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Some People Wonder 'Does Apple Cider Vinegar Go Bad

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					Whenever someone asks 'does apple cider vinegar go bad?' the answer is inevitably "No". Apple cider
vinegar and all other types of vinegar have shelf-lives that are indefinite. This has been stated by the
Vinegar Institute. Because of the acidic nature of vinegar it is totally self-preserving. But a lot of people
'do' see changes over time in their vinegar. Actually the old vinegar changes in its color and becomes
hazy or develops sediment. This is by no means an indicator that the vinegar may have gone bad, rather
it's a totally natural occurrence that takes place over the course of time. While these changes may not
be very attractive, your vinegar is still quite usable.



When apple cider vinegar ages it has a tendency to form what is known as a 'mother'. This does not
mean giving birth to a parent of its own, but rather it means that cellulose has collected up at the top of
the bottle, which is merely a buildup of bacteria that is harmless. Even with this 'mother' present, your
vinegar is still very much consumable. You simply remove the mother from the top of the bottle and use
the vinegar as you usually do. This mother will most commonly form in apple cider vinegar that is
unpasteurized.



Lots of people wonder 'does apple cider vinegar go bad if it is a homemade vinegar?' and the answer is
still "No". When made properly it will act the same as store bought vinegar. Vinegar is made up of 2
distinctly harmless micro-organisms which are Acetobacter and yeast. A fermentation of alcohol
happens whenever yeast comes into contact with natural sugars. Then the bacteria known as
'Acetobacter' begins the second part of the process and turns the alcohol into acid. Eventually this acid
becomes vinegar. Having the right bacteria cultures in your solution is crucial while it's forming and rates
right up there with timing and performing a controlled fermentation. When you make your own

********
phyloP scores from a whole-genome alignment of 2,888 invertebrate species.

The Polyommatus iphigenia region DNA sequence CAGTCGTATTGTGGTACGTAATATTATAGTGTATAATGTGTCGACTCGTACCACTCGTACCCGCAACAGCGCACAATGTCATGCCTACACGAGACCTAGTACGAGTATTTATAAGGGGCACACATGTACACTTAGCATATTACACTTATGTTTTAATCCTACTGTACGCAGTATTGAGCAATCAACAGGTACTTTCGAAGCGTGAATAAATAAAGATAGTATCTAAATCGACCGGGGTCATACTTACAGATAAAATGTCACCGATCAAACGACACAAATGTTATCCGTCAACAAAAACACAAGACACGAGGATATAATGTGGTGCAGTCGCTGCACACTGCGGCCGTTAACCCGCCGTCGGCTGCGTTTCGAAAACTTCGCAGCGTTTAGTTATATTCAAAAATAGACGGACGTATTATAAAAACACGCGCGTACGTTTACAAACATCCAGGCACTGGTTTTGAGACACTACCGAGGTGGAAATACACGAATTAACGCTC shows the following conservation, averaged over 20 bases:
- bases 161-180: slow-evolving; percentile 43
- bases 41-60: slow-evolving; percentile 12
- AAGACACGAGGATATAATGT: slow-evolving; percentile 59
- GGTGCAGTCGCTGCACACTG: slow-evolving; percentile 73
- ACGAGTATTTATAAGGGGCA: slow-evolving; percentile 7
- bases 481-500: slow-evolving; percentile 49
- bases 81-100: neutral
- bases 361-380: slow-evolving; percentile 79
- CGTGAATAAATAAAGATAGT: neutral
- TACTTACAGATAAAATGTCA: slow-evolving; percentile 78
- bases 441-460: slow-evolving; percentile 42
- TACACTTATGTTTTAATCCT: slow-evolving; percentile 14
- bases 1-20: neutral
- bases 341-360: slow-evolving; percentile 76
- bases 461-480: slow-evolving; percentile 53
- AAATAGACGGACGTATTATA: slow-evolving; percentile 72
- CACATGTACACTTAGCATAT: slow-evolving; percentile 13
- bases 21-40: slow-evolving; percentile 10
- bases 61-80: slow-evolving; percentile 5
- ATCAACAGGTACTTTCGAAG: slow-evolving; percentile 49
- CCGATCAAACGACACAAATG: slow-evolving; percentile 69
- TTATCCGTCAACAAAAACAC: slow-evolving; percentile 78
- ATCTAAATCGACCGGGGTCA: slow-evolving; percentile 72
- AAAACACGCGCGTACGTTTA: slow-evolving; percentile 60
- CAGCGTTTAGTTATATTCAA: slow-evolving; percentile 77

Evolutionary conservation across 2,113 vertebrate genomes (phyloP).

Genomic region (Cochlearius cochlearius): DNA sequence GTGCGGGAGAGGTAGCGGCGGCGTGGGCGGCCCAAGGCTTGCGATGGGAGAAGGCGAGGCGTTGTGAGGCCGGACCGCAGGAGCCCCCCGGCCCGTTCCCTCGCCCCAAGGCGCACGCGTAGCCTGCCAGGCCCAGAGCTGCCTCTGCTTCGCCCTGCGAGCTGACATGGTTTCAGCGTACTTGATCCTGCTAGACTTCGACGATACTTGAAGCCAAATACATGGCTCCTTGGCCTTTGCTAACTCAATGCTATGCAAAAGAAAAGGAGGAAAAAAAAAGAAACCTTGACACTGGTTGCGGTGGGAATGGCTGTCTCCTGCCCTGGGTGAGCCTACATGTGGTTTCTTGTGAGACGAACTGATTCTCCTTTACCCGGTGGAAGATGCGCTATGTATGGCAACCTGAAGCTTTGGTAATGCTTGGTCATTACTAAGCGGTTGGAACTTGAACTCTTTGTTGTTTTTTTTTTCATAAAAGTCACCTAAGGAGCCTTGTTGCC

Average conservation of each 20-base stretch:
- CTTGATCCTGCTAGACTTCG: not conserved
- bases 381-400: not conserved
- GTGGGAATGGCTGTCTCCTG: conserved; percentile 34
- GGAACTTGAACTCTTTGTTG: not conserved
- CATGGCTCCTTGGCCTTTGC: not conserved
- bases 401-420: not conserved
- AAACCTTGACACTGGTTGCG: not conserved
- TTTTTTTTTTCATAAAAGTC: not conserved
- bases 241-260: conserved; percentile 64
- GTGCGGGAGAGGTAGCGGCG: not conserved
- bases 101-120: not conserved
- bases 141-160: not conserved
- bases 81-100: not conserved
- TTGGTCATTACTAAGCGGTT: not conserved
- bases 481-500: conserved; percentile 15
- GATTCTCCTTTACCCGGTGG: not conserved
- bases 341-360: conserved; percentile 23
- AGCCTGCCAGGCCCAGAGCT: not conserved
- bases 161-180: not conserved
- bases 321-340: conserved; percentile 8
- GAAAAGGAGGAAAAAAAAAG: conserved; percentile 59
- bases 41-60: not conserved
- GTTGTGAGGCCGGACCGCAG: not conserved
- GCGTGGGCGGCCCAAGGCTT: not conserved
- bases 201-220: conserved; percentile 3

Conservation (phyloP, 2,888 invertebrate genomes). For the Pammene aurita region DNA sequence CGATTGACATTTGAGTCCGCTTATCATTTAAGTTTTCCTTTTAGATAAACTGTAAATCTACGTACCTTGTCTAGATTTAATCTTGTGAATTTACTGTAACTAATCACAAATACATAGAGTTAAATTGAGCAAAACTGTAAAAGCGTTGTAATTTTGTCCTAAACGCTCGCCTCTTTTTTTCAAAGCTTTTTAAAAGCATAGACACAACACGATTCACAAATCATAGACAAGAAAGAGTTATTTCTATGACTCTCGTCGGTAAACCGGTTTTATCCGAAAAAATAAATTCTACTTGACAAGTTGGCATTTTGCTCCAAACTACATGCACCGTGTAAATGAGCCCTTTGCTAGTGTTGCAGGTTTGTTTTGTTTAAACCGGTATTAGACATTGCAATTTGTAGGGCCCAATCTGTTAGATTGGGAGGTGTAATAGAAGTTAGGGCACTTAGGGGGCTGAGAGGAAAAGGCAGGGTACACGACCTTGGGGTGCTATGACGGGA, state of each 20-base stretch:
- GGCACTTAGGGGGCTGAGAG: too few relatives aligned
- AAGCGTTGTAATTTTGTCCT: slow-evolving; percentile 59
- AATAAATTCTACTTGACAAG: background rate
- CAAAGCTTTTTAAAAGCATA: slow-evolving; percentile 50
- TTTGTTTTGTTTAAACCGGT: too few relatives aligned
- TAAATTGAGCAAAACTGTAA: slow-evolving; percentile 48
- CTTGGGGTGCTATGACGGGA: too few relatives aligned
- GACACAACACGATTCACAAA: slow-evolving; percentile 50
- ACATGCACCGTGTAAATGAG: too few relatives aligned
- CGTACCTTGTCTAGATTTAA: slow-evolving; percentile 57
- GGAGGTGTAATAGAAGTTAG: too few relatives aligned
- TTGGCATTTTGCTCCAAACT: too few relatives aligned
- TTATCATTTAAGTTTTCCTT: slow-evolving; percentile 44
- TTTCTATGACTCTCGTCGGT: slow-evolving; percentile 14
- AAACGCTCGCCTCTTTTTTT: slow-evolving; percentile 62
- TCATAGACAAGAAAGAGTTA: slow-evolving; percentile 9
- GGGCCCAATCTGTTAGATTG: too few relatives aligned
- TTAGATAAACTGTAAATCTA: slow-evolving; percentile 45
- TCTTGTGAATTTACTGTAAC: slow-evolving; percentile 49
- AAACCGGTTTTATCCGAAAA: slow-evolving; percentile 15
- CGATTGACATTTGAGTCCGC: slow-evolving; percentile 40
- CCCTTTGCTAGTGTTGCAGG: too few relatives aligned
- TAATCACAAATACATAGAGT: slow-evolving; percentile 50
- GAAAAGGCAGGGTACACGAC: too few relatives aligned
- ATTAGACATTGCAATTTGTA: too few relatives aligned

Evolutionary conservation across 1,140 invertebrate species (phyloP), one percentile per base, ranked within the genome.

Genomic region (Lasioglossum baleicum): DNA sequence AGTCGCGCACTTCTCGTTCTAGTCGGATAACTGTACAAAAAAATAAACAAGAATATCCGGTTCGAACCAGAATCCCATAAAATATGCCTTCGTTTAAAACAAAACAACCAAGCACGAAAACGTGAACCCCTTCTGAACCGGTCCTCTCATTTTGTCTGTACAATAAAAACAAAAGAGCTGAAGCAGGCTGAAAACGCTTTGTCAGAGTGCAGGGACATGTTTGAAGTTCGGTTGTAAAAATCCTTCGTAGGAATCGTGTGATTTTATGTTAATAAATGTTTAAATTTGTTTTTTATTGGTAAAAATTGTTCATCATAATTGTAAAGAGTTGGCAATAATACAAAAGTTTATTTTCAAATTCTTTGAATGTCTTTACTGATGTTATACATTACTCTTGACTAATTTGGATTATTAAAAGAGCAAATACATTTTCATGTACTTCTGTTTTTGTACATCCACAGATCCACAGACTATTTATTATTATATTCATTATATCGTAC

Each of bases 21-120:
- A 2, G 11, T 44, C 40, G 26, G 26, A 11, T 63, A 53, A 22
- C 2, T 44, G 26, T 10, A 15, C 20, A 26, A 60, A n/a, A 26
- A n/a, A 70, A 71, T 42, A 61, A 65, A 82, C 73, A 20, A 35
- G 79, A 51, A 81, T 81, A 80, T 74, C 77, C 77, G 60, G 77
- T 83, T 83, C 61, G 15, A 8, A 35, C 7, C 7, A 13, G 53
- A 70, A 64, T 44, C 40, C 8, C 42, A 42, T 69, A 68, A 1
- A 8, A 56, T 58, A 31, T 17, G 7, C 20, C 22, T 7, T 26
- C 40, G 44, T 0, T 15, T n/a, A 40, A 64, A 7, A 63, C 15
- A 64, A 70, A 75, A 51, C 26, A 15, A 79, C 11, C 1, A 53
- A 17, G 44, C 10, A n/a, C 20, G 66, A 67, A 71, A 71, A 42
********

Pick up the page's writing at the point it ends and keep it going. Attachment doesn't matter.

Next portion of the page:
personal vinegar be sure you have an acidity level of no less than 4%. This is an absolute necessity for
ensuring your vinegar is able to preserve itself over time.



There are many applications and uses for vinegar. The most common use if in cooking and making salad
dressings. You can also use vinegar in canning and for pickling food. Due to its acidic nature, it is great
for preserving meats, vegetables, and even fruits. As mentioned above, it also makes a great cleaner.
You can run it through your coffee maker and then run water behind it to thoroughly clean your
machine. It will do a good job on cleaning glass and counter tops as its acid cuts right through grease and
can kill germs.



(1). To put it bluntly and answer the question of 'does apple cider vinegar go bad' once and for all, the
answer is still an emphatic "No".



(2). Changes in color or hue are natural and in no way mean that your vinegar is going bad or spoiling.



(3). If it develops a haze or begins to contain some sediment, this too is natural and again does not mean
it is going bad or is no longer good for use.



(4). If it develops a 'mother' it is merely harmless bacteria that you can wipe away and it is not in
indication that your vinegar is spoiling.

				
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Description: Whenever someone asks 'does apple cider vinegar go bad?' the answer is inevitably "No". Apple cider vinegar and all other types of vinegar have shelf-lives that are indefinite. This has been stated by the Vinegar Institute. Because of the acidic nature of vinegar it is totally self-preserving. But a lot of people 'do' see changes over time in their vinegar. Actually the old vinegar changes in its color and becomes hazy or develops sediment. This is by no means an indicator that the vinegar may have gone bad, rather it's a totally natural occurrence that takes place over the course of time. While these changes may not be very attractive, your vinegar is still quite usable.